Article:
a considerable amount of data have been eliminated because they could not be fit by an exponential function and in Refs. 
many rather distinct decay patterns were observed so that the idea of a fit with a simple exponential has been rejected for the majority of the mRNAs.
reproduces some of the measured decay curves for S. cerevisiae
from Ref. 
. We highlighted those patterns that strongly deviate from an exponential decay. The red patterns show a marked cross-over from a quick decay at short time scales to a slow decay at larger time scales. The blue patterns, instead, show the opposite behavior with a cross-over from a slower decay at short time scales to a quicker decay at large time scales. In the background, the gray lines show those decay patterns that are approximately exponential. In particular, the analysis of the data shows that short-lived mRNA species tend to belong to the set of the red decay patterns while long-lived mRNAs tend to belong to the set of the blue patterns in .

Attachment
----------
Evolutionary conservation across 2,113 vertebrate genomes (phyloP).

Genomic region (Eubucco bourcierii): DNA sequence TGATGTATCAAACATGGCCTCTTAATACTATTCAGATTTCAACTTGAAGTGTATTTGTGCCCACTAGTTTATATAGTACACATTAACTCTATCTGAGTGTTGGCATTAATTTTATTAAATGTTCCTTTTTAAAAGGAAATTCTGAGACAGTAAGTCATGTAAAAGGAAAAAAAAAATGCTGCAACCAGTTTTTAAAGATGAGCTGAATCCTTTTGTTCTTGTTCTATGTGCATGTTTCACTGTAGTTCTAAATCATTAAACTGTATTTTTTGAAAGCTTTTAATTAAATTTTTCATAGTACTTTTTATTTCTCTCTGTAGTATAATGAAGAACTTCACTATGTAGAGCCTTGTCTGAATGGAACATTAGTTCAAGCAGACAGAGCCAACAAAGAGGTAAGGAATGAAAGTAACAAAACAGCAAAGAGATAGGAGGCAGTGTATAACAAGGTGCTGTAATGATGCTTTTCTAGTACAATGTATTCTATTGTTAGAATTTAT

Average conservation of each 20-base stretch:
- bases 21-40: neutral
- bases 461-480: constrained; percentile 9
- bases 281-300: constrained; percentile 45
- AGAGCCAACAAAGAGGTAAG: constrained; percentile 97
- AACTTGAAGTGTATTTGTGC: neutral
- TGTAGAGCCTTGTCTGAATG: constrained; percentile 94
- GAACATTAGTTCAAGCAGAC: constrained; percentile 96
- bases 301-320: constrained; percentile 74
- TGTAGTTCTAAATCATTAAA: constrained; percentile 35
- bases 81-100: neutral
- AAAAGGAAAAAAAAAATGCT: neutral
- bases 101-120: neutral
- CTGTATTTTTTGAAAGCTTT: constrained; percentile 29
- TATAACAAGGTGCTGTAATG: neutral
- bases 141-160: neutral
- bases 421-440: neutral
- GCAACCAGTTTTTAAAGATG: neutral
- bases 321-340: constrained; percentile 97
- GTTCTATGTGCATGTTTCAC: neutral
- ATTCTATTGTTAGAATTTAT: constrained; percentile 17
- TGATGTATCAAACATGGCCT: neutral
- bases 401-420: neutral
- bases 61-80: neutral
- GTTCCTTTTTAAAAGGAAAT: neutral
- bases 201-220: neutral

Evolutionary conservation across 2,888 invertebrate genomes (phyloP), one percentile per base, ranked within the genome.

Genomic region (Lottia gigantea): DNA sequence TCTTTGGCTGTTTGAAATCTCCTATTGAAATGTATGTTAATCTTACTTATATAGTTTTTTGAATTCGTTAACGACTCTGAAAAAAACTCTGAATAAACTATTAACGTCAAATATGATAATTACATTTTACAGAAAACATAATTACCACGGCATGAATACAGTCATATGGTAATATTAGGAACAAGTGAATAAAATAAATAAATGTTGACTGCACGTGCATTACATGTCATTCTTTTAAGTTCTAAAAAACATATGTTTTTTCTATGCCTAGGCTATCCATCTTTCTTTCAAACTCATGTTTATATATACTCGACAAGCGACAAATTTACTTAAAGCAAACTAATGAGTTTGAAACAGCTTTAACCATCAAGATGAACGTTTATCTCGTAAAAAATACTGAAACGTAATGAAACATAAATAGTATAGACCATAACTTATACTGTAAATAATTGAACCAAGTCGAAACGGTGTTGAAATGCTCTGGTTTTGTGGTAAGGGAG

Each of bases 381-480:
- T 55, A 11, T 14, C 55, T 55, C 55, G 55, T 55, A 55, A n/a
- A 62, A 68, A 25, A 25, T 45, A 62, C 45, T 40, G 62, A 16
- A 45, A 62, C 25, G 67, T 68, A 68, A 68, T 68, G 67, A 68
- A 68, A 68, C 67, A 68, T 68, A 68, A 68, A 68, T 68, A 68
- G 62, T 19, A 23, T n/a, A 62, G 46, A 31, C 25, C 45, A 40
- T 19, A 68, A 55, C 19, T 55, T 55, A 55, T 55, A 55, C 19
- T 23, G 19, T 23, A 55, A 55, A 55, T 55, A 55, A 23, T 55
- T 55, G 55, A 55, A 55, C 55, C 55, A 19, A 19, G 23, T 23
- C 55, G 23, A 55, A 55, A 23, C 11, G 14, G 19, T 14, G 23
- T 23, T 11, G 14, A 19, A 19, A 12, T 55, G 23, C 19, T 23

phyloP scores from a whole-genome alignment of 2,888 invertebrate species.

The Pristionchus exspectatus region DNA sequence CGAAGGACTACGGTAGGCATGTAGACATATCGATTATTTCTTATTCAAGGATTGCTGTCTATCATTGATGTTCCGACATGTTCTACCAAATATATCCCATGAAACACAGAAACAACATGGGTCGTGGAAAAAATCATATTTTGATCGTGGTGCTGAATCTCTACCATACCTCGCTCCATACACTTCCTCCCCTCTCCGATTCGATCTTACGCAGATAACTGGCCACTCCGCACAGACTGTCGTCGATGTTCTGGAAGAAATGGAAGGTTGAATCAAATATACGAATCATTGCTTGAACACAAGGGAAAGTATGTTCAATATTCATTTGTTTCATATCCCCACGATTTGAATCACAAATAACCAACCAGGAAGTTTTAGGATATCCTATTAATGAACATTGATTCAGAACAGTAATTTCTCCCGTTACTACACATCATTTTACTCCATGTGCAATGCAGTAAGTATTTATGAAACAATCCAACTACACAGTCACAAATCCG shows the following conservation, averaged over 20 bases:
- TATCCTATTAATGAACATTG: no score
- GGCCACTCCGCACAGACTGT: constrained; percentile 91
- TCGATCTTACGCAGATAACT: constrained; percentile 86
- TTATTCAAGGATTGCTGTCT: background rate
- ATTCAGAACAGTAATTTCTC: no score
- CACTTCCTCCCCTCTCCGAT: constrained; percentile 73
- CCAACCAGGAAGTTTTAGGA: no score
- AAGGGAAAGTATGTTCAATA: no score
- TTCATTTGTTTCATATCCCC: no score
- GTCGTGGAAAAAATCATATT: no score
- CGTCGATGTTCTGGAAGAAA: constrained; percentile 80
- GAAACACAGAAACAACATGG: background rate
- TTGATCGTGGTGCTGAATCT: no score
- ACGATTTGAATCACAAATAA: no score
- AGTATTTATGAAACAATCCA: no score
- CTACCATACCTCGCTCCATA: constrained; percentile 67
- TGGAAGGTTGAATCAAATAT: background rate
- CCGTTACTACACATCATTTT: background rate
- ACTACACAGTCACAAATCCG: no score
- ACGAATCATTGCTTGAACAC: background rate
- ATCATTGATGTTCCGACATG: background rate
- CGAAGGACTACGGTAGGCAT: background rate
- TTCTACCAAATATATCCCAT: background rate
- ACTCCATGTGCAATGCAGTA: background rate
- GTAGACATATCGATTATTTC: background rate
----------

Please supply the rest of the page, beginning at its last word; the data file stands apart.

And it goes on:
Experimental mRNA decay patterns.
The inhibition of transcription is likely to strongly stress the cells and possibly leads to undesired side effects. Therefore, several laboratories have developed an alternative method and applied the non-perturbing pulse-chase technique to assess mRNA stability 
. This method is based on the labeling of the mRNAs with a heavy nucleotide, which is added to the cell culture over a period of time. Again, a measurement of the relative amount of labeled mRNAs over time reveals the time scale of degradation for the observed mRNA species. However, also here the pattern may or may not be exponential and the quality of the data relies on the number of recorded time points and on a good choice of the fitting curve, which reflects the assumptions about the biochemical mechanisms for the degradation process.
In this article, we will first derive a general relationship between the mRNA lifetime distribution and the decay patterns for the amount of mRNA, starting from a steady state expression level. Furthermore, we will introduce the concept of mRNA aging and show that the residual lifetime distribution of the mRNAs as well as their potential protein yield change during the experimental determination of the half-life. Finally, we will develop a model for degradation by multiple steps and apply it to data of S. cerevisiae in order to gain insight into the form of the associated lifetime distributions and a possible classification of the decay patterns of the entire mRNA pool.